3.1.2 Identifying the problems of internet voting, by Nobuyuki Asai, Act Co., Ltd.

Once internet voting is realized, existing polling stations would need to be scaled back, and their specifications changed. Nevertheless, polling stations would need to be continuously set up for people who have difficulty securing an internet voting environment or have trouble using electronic devices. Also, for the consistency of the voting system as a whole, it would be more suitable to vote via the internet than using paper even at the polling stations. Based on these assumptions, the following problems can be assumed:

  1. Legal aspects
  2. ting in the absence of voting observers: a point that was discussed in the previous WG. The law needs to be amended, or some kind of legal adjustment is required.
  3. Under the current law, it is impossible to vote using the internet, so revision is required.
  4. Systematic aspects
  5. In the event of internet malfunction, voters would not be able to vote through their smartphones and computers, which may either cause long queues at the polling station or reduce the overall voter turnout. This might require internet voting to be allowed during a period such as one week before the election day, as is also the case in current early voting practices.
  6. If a failure occurs immediately after a person votes on the internet, how do we know if the vote was completed successfully? For instance, this would require a ballot to be accepted at first and later confirm that it is not a double vote.
  7. There might be other such problems that would require contingency plans.

Discussion Ichinosawa: In the event of a system error, the voter may think that they have completed the vote, but in fact, it remains unfinished. During the demonstration experiment in Tsukuba city, the management had obtained email addresses, and the vote completion was conveyed to voters through email. Asai: I think such a method is suitable for internet voting. However, there may be challenges such as how to inform through email those people who vote at polling stations but through internet voting. There might also be cases where, for instance, people with disabilities cannot process/receive emails. Inamura: I think it is necessary to have a system that can separate data for each status such as "verified," "voted," "poll result sent," and "poll result was aggregated" if it is easily classified. Ishii: While aiming for the ideal type of internet voting, I think that it is better in terms of risk reduction to also have a backup plan such as paper-based voting.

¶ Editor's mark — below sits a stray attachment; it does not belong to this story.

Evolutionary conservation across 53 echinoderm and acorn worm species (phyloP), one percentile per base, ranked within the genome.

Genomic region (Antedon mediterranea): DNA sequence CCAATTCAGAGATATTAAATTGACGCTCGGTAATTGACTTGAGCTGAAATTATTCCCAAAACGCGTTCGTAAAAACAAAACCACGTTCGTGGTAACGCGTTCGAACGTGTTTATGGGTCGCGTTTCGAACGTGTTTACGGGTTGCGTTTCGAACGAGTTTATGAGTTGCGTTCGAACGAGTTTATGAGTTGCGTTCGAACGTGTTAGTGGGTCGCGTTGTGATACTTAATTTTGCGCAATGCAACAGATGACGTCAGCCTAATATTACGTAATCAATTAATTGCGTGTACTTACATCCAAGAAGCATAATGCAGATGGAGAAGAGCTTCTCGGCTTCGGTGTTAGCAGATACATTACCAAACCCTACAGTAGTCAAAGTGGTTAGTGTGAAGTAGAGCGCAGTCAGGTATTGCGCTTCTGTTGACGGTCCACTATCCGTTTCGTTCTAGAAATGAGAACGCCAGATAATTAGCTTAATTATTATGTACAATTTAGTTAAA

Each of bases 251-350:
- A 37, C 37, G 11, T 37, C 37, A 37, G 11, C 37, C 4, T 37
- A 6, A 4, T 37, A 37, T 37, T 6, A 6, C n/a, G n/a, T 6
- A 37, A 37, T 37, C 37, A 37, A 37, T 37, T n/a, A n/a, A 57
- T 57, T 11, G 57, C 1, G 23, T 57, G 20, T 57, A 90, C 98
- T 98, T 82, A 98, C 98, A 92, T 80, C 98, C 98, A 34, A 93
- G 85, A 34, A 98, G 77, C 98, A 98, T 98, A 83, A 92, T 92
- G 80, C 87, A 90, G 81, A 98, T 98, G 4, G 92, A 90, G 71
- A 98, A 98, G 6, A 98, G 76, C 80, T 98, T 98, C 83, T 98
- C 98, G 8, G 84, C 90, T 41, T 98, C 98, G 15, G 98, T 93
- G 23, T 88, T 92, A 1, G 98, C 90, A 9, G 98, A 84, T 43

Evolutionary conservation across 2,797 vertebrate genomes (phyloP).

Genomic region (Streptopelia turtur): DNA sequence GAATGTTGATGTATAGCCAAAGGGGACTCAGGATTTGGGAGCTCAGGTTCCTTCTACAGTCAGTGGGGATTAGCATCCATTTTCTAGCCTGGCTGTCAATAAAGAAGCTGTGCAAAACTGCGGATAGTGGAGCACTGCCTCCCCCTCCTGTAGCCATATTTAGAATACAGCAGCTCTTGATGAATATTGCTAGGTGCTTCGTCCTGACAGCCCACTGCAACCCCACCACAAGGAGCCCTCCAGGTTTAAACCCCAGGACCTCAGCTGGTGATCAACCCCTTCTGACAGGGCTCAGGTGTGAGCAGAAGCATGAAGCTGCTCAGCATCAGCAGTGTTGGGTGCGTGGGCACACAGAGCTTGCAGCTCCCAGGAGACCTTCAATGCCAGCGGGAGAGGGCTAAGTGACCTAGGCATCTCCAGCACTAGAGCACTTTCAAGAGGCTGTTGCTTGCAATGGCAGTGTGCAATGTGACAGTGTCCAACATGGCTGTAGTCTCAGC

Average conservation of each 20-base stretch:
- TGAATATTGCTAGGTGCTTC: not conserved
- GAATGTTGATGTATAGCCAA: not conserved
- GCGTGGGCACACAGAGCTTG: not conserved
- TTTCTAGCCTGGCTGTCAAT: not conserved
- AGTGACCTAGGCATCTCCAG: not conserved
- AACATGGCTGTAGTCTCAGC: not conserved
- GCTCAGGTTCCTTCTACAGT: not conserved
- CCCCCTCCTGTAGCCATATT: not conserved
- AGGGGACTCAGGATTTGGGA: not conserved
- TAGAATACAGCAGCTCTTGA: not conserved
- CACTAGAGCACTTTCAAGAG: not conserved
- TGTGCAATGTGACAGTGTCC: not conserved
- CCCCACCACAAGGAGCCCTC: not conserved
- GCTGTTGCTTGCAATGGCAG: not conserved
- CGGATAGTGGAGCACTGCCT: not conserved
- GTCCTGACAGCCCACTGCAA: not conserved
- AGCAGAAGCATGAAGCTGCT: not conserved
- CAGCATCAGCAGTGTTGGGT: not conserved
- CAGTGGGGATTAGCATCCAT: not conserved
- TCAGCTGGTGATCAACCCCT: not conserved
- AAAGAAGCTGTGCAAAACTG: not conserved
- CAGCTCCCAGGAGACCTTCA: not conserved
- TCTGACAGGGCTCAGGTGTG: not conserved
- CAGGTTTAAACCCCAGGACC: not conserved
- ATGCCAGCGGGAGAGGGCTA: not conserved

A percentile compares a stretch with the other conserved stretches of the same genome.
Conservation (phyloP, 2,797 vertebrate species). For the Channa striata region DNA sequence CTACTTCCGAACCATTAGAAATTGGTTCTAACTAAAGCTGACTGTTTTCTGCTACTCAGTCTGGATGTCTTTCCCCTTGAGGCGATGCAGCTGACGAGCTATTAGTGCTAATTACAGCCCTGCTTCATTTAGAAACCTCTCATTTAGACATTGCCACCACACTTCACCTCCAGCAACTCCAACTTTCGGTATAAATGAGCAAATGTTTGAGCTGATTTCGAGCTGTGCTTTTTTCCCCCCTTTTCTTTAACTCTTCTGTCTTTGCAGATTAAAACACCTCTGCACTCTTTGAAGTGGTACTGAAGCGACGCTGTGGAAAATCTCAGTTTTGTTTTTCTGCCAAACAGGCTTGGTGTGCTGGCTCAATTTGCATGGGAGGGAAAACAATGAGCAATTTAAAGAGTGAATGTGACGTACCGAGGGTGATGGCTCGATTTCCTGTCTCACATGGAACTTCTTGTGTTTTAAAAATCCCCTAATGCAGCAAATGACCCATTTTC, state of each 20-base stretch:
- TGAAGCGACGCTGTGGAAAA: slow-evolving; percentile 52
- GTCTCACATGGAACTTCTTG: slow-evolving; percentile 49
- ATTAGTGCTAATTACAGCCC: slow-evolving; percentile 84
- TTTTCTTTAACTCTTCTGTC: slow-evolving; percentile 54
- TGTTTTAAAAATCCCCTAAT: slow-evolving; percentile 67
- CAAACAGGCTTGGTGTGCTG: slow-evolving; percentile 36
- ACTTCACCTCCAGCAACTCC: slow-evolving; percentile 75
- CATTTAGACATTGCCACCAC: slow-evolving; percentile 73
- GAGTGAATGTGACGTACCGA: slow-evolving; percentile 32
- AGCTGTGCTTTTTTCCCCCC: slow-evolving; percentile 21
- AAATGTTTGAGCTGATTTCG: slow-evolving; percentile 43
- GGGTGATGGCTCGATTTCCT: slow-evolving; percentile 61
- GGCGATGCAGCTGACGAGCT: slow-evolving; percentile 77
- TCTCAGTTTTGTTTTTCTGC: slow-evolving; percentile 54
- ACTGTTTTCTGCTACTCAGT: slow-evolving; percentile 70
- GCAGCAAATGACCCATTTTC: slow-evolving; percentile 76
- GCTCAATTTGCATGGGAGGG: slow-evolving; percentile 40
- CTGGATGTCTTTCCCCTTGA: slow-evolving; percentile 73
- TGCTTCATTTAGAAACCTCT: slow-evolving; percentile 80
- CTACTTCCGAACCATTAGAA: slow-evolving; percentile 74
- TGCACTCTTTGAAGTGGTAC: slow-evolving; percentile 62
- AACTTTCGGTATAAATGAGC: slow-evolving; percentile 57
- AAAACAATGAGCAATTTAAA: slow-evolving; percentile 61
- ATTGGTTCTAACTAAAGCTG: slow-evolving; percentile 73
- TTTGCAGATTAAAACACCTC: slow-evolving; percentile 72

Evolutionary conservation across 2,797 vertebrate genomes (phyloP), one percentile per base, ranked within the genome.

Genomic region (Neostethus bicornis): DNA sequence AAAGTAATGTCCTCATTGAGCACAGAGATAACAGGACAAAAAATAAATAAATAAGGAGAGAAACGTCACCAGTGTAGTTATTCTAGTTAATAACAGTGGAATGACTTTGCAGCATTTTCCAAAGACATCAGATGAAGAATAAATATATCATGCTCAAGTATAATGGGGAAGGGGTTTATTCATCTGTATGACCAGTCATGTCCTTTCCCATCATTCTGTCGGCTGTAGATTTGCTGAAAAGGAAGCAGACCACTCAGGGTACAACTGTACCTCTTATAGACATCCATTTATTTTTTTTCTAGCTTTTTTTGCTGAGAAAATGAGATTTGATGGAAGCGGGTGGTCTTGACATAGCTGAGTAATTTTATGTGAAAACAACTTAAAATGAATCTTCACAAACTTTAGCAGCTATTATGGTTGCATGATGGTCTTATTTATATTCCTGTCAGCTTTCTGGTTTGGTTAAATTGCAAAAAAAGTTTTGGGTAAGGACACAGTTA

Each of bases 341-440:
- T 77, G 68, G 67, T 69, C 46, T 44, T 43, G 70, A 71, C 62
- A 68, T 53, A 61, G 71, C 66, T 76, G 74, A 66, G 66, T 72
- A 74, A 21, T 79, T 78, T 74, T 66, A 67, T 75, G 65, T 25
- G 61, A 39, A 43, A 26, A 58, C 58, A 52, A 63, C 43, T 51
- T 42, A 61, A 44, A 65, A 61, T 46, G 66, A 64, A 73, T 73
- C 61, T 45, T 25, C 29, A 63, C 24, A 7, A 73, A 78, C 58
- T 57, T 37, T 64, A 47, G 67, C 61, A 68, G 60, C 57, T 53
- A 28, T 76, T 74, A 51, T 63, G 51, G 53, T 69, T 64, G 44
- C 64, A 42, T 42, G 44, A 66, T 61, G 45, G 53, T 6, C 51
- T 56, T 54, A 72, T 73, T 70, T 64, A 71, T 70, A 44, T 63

3.2 Discussion about the authentication technology

3.2.1 Personal Authentication, by Ken Naganuma / Hitachi, Ltd.

We would like to proceed with our investigation in the following way in the future:

  1. The vertical axis contains a comprehensive list of the methods of personal authentication.
  2. On the horizontal axis, evaluation items, e.g., ease of operation, forgery resistance, etc. are set, and each personal authentication method will be examined and judged as being good or bad.

3.2.2 Technology for preventing double voting, by Motoshi Horii / Fujitsu Laboratories Ltd.

To perform authentication/authorization/identity verification "correctly,” we investigated the following technologies that can be utilized:

  1. Use additional information to increase the strength of personal identification.